And Arians was right. Under Arians' "unafraid, never intimidated and aggressive" style, by the end of Palmer's senior year in 1986, he practically owned all of Temple's rushing records and was the Heisman Trophy runner-up to Miami quarterback Vinny Testaverde.
It wasn't just the on-the-field moments that made him a great coach.
"One of my good memories of Coach, the night before the Heisman banquet, we were riding up to New York [from Temple] in a limousine," Palmer said. "We're sitting in the car and … he reached over and pulls out a cassette, and he pops in this cassette. So we're sitting there and the music starts to play and he's playing Isaac Hayes. He's playing Isaac Hayes and he has this slick grin on his face that says, 'Yeah, you didn't think I knew anything about this stuff.' And I'm looking at him like, 'Holy cow, Isaac Hayes!'"
And after 30 years, the bond is still there.
When Arians won the Maxwell Football Club's 2014 NFL Coach of the Year Award, Palmer was asked to introduce him at the awards gala.
"Coach has been a confidant," he said. "There's been some things that I've discussed with Coach that I didn't discuss with anybody else. And it has never come forth. He's never said anything. He and I have barely talked about it again. He's been very good to me. Again I thank him. ... Most times when I get off the phone with him I tell him I love him. I always tell him I appreciate him because I don't know where I would have been if I hadn't gone to Temple and gotten a scholarship. Who knows where I would have ended up."
And as busy as both of their lives are, they stay connected, even if just through text.
"We always laugh about Coach," Palmer said. "As busy as he is, he always finds time to at least [text back] thank you. Or sometimes he'll send me something back that's a little profanity laced, but you kind of come to expect that. It's kind of funny, and we get a kick out of it. It's so typical him."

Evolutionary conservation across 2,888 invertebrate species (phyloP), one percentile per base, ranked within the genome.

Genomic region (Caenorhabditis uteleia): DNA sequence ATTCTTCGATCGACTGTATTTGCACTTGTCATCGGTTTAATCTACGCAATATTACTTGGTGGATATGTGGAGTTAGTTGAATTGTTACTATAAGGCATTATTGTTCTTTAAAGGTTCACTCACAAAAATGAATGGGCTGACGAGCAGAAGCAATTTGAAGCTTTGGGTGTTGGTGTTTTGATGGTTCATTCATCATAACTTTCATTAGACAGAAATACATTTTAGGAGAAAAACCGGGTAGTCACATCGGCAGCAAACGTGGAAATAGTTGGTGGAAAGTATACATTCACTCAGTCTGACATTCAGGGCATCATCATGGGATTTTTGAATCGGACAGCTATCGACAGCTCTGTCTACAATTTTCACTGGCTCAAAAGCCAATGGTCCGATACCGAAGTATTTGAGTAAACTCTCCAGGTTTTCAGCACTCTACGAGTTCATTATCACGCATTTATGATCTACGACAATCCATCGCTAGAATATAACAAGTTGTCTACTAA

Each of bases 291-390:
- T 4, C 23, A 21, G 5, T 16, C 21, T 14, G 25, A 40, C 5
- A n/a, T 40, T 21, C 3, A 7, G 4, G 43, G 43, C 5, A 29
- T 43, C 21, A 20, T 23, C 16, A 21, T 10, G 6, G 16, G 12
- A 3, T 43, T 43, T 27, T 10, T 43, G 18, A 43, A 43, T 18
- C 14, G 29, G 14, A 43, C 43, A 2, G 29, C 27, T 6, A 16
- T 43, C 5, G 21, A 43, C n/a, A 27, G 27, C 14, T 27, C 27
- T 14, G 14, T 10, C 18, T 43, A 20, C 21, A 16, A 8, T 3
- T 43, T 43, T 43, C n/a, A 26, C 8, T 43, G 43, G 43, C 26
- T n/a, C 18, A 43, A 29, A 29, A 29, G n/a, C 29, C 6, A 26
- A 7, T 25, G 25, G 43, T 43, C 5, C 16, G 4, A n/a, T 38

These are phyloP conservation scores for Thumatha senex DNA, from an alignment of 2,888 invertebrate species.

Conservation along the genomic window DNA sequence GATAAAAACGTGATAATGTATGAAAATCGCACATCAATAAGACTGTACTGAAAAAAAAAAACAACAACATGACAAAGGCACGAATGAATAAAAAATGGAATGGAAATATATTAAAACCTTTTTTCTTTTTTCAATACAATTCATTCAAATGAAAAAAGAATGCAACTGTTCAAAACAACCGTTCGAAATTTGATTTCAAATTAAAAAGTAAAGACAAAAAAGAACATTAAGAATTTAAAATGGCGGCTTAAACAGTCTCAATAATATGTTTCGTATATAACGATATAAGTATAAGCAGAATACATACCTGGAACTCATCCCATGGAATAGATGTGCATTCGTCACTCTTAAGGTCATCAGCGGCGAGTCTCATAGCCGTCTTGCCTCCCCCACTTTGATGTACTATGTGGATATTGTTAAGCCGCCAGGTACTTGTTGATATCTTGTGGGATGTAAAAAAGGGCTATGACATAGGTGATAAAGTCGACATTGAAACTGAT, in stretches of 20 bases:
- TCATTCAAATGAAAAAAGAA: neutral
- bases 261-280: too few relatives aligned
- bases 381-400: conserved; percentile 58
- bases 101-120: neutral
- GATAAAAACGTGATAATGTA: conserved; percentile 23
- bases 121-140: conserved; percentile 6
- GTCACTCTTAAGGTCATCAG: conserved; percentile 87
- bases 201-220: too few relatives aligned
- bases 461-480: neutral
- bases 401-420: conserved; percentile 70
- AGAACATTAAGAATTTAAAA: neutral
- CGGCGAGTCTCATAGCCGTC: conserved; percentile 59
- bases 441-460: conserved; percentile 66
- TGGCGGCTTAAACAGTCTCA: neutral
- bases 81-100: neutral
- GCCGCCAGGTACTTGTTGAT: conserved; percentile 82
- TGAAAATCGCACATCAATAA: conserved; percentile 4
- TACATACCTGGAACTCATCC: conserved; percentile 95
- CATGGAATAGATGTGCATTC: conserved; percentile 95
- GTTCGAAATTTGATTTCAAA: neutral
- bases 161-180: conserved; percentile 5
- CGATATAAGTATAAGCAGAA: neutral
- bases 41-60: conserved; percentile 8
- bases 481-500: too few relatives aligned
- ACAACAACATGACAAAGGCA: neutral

Arians' loyalty has never been in question. The Temple alumni often joke and call the Cardinals "Temple West" or "Arizona Owls." He's been known to hire his fellow Owls, including current Cardinals' special team coordinator Amos Jones, defensive backs coach Nick Rampone, cornerbacks coach Kevin Ross and New York Jets head coach Todd Bowles, who played under Arians at Temple and formerly served as his defensive coordinator.
When Arians travels to plays the Eagles in Philadelphia, there's always a get-together of his former players and coaching staffs.
"He's always glad to see us. He's always welcoming us with open arms ... He's just loyal. He's dependable," Palmer said "... I believe that if I had an emergency and called him, the first chance to get back to me, he would, and he would do all he could to make sure he helped me as much as he possibly could. But it's not just 'Oh, he would do this for Paul Palmer, a Heisman Trophy runner-up,' he would do it for any of his guys."